I think that what really comes across in the film is that your character is a very human one. Yes, he does unspeakably bad things, but you can see why he does what he does.
Exactly. He's a human being. When we were researching I read an article about how much he wanted to see his mother while he was hiding in the mountain to escape his criminal acts. While his relationship with his father is something that I can relate to with my own. I was in a professional soccer team and there was so much pressure to be good, but I got injured and had to give up my dream of being a professional football player. Feeling that disappointment and that of those around you is heart wrenching. In the war everything would have been so much worse and intense.
I think the fact that he singled Louis Zamperini out as his victim showed that he was desperate to relate to someone on a human level.
Angelina and I came to realise that Mutsuhiro and Louis are quite similar. He liked Louis but he knew that he shouldn't. He just wanted to be loved and he wanted to love but he didn't know how to do it, so he tormented him. The most inspiring thing was when he says to Louis, ''why do you make me hate you?'' He was so confused and is such an intriguing character. We wanted to give him the respect he deserved.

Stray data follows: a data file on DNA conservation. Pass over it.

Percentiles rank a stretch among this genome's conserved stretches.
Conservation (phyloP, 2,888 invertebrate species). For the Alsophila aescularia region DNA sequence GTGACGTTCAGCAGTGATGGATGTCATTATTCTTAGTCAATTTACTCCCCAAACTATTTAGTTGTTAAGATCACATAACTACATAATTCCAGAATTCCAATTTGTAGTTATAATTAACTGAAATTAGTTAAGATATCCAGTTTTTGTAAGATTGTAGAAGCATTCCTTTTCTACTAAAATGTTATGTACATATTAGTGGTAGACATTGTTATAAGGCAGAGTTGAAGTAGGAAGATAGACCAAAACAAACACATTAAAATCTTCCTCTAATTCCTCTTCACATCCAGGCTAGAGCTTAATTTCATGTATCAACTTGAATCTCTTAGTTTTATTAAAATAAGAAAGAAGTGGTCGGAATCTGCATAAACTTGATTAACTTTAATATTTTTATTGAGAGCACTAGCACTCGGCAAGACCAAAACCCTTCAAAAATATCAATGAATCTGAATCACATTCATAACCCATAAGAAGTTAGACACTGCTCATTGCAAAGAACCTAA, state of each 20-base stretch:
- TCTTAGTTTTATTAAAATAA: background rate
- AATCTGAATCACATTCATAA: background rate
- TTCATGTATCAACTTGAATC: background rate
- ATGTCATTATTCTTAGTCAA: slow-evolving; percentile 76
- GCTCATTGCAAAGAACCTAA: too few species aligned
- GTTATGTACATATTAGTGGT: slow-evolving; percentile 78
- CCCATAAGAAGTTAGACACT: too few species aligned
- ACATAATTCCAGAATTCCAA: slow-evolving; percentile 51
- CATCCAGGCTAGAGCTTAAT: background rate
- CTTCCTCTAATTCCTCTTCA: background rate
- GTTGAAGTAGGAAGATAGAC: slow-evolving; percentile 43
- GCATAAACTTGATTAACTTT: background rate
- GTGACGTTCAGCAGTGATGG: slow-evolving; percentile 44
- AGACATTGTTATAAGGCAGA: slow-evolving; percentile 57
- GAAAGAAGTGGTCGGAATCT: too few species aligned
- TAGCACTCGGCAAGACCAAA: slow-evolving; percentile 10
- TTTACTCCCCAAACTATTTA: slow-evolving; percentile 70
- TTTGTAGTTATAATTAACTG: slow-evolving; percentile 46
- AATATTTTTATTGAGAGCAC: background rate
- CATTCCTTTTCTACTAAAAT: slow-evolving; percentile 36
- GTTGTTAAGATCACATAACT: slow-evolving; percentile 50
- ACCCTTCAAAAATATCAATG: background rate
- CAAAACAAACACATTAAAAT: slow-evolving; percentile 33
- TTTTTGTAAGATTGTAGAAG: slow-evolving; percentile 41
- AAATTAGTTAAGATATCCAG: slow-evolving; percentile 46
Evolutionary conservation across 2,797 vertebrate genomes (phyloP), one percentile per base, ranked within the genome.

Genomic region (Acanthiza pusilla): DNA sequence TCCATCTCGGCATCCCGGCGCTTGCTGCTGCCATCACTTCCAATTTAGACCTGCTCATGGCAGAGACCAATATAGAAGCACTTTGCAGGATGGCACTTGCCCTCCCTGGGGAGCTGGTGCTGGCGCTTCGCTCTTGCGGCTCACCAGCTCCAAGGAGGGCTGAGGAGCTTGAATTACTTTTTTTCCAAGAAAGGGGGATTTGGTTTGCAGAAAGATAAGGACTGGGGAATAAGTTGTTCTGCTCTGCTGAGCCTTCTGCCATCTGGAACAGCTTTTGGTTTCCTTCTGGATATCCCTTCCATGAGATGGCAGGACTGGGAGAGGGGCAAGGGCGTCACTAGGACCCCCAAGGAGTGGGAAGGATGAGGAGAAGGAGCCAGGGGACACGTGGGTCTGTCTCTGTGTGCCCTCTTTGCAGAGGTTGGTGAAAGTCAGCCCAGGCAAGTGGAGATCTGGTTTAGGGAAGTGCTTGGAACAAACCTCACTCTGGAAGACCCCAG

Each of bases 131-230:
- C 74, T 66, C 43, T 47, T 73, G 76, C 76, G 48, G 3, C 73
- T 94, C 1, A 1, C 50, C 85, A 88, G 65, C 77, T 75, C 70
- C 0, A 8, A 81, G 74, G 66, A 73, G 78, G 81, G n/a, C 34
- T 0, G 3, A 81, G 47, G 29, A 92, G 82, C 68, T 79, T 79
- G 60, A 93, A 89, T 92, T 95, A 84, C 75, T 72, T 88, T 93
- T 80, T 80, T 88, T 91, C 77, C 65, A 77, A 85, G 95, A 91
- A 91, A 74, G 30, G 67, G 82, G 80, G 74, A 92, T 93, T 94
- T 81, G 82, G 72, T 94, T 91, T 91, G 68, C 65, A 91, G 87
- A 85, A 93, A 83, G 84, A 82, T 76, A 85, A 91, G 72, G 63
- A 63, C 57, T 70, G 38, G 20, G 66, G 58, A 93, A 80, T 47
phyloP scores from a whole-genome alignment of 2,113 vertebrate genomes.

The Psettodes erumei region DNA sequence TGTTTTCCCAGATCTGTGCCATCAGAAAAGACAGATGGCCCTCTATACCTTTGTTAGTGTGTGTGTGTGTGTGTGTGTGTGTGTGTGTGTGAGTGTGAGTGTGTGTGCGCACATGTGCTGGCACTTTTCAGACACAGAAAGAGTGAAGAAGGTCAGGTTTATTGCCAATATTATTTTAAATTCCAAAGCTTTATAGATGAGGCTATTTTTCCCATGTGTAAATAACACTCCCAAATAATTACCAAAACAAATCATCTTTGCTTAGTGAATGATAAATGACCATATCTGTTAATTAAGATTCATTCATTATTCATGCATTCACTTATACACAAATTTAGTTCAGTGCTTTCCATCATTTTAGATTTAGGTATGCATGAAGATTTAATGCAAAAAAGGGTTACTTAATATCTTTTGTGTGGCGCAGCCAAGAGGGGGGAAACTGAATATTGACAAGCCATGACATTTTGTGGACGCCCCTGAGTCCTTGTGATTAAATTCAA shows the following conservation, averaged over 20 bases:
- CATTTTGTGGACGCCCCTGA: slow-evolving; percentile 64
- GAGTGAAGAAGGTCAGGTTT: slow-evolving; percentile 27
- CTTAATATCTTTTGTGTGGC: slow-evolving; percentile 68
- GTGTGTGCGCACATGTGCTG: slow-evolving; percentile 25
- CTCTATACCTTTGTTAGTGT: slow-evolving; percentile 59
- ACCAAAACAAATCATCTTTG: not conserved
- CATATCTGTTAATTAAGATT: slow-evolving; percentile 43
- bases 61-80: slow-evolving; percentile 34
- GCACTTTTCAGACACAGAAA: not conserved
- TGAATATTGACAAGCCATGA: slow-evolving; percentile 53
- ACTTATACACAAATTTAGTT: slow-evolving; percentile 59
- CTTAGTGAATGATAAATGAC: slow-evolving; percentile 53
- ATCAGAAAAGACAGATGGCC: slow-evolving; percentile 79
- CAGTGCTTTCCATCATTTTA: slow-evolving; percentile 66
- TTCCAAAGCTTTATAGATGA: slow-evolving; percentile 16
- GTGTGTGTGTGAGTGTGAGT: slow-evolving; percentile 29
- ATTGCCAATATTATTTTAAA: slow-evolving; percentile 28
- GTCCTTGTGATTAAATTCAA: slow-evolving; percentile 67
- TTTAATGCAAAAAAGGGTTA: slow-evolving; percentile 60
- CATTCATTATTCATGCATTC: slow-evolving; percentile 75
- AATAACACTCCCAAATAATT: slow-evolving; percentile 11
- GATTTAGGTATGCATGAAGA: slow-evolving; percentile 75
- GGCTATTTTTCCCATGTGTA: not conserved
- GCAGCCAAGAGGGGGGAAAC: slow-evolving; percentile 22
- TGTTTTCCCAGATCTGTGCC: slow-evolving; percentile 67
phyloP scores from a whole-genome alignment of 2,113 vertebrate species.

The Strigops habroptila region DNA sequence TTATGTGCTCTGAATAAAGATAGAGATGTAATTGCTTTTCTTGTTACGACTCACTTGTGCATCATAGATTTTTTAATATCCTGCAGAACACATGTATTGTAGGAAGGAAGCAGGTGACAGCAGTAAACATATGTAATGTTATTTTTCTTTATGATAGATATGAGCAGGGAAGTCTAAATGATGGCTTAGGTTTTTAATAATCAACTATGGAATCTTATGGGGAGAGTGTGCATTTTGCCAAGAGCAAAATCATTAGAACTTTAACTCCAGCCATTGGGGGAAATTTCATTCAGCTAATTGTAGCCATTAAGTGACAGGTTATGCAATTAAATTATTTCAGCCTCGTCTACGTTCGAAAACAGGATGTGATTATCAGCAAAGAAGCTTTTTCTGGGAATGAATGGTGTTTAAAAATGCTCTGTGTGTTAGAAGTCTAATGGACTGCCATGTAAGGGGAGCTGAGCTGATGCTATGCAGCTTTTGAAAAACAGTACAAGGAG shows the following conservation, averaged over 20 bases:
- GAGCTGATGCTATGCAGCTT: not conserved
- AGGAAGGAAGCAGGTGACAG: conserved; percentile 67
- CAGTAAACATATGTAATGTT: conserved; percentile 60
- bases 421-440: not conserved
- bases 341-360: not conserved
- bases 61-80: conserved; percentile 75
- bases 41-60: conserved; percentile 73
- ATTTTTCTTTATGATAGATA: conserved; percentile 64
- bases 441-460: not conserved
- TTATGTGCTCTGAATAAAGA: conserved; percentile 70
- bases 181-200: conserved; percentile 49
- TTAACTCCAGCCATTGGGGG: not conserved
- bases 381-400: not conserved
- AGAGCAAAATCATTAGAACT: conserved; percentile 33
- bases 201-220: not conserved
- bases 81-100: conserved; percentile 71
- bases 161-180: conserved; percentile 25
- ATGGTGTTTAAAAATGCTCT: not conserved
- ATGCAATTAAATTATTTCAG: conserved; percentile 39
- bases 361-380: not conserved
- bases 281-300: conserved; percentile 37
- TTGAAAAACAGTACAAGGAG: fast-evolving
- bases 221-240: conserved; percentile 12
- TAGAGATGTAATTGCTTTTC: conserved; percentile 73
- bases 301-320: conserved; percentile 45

What was your off-screen relationship like with Jack O'Connell? Did you guys joke around between takes or did you want to maintain that sense of distance?
Jack is very charming. I wanted to hang out more but I couldn't understand his accent! We kept our distance while filming but after we finished we all hung out. I had a gig in Sydney and Angie flew my band out and we all played and Jack got on stage and we made an Unbroken band. We played ACDC and Johnny Cash -his favourite artist. I think it's important to show people that we can go beyond country, culture, nationality, and language and connect. That's what I try to do with my music and my audience, all over the world.
What was it like working with Angelina?
It was great. She was such a great artist. She is not only an actress. She is a creator, which is why I really respect her motivation. She is like a magnet- everyone was drawn to her. She cares so much about the crew, the actors, the details, and the Japanese history. I was so inspired by her.